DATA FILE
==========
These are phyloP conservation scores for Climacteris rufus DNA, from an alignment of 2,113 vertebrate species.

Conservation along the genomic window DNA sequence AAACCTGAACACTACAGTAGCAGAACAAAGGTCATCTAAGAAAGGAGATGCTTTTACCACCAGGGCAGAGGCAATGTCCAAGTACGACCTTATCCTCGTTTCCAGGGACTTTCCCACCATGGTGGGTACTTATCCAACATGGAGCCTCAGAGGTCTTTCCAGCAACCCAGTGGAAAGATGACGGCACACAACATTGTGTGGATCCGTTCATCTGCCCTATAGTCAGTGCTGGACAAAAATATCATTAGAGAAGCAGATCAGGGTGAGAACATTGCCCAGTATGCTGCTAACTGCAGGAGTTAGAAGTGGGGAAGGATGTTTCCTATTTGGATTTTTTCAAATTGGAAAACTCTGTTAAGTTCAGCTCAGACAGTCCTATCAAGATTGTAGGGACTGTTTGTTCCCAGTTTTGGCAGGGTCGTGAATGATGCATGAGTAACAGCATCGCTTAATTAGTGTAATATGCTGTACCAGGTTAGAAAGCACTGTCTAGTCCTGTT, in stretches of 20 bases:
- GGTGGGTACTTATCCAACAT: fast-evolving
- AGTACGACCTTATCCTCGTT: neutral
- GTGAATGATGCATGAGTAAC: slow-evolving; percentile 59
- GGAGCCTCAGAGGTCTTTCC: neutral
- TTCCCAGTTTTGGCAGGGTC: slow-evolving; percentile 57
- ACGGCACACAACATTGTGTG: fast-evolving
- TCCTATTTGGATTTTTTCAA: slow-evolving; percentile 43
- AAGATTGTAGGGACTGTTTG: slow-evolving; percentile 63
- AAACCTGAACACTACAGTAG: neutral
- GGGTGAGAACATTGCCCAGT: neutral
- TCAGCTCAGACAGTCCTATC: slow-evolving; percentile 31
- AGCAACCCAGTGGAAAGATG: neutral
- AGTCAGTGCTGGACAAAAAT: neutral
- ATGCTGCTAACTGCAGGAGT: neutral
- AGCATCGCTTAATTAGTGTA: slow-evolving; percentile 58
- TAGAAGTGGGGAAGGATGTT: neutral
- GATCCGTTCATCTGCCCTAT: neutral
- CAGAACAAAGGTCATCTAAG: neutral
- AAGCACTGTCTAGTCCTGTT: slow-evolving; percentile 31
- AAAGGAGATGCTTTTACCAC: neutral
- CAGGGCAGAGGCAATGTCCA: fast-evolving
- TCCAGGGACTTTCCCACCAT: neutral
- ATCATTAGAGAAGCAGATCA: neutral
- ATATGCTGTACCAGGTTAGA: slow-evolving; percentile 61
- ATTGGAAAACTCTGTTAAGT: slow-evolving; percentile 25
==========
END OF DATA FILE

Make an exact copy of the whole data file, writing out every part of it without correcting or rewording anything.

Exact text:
These are phyloP conservation scores for Climacteris rufus DNA, from an alignment of 2,113 vertebrate species.

Conservation along the genomic window DNA sequence AAACCTGAACACTACAGTAGCAGAACAAAGGTCATCTAAGAAAGGAGATGCTTTTACCACCAGGGCAGAGGCAATGTCCAAGTACGACCTTATCCTCGTTTCCAGGGACTTTCCCACCATGGTGGGTACTTATCCAACATGGAGCCTCAGAGGTCTTTCCAGCAACCCAGTGGAAAGATGACGGCACACAACATTGTGTGGATCCGTTCATCTGCCCTATAGTCAGTGCTGGACAAAAATATCATTAGAGAAGCAGATCAGGGTGAGAACATTGCCCAGTATGCTGCTAACTGCAGGAGTTAGAAGTGGGGAAGGATGTTTCCTATTTGGATTTTTTCAAATTGGAAAACTCTGTTAAGTTCAGCTCAGACAGTCCTATCAAGATTGTAGGGACTGTTTGTTCCCAGTTTTGGCAGGGTCGTGAATGATGCATGAGTAACAGCATCGCTTAATTAGTGTAATATGCTGTACCAGGTTAGAAAGCACTGTCTAGTCCTGTT, in stretches of 20 bases:
- GGTGGGTACTTATCCAACAT: fast-evolving
- AGTACGACCTTATCCTCGTT: neutral
- GTGAATGATGCATGAGTAAC: slow-evolving; percentile 59
- GGAGCCTCAGAGGTCTTTCC: neutral
- TTCCCAGTTTTGGCAGGGTC: slow-evolving; percentile 57
- ACGGCACACAACATTGTGTG: fast-evolving
- TCCTATTTGGATTTTTTCAA: slow-evolving; percentile 43
- AAGATTGTAGGGACTGTTTG: slow-evolving; percentile 63
- AAACCTGAACACTACAGTAG: neutral
- GGGTGAGAACATTGCCCAGT: neutral
- TCAGCTCAGACAGTCCTATC: slow-evolving; percentile 31
- AGCAACCCAGTGGAAAGATG: neutral
- AGTCAGTGCTGGACAAAAAT: neutral
- ATGCTGCTAACTGCAGGAGT: neutral
- AGCATCGCTTAATTAGTGTA: slow-evolving; percentile 58
- TAGAAGTGGGGAAGGATGTT: neutral
- GATCCGTTCATCTGCCCTAT: neutral
- CAGAACAAAGGTCATCTAAG: neutral
- AAGCACTGTCTAGTCCTGTT: slow-evolving; percentile 31
- AAAGGAGATGCTTTTACCAC: neutral
- CAGGGCAGAGGCAATGTCCA: fast-evolving
- TCCAGGGACTTTCCCACCAT: neutral
- ATCATTAGAGAAGCAGATCA: neutral
- ATATGCTGTACCAGGTTAGA: slow-evolving; percentile 61
- ATTGGAAAACTCTGTTAAGT: slow-evolving; percentile 25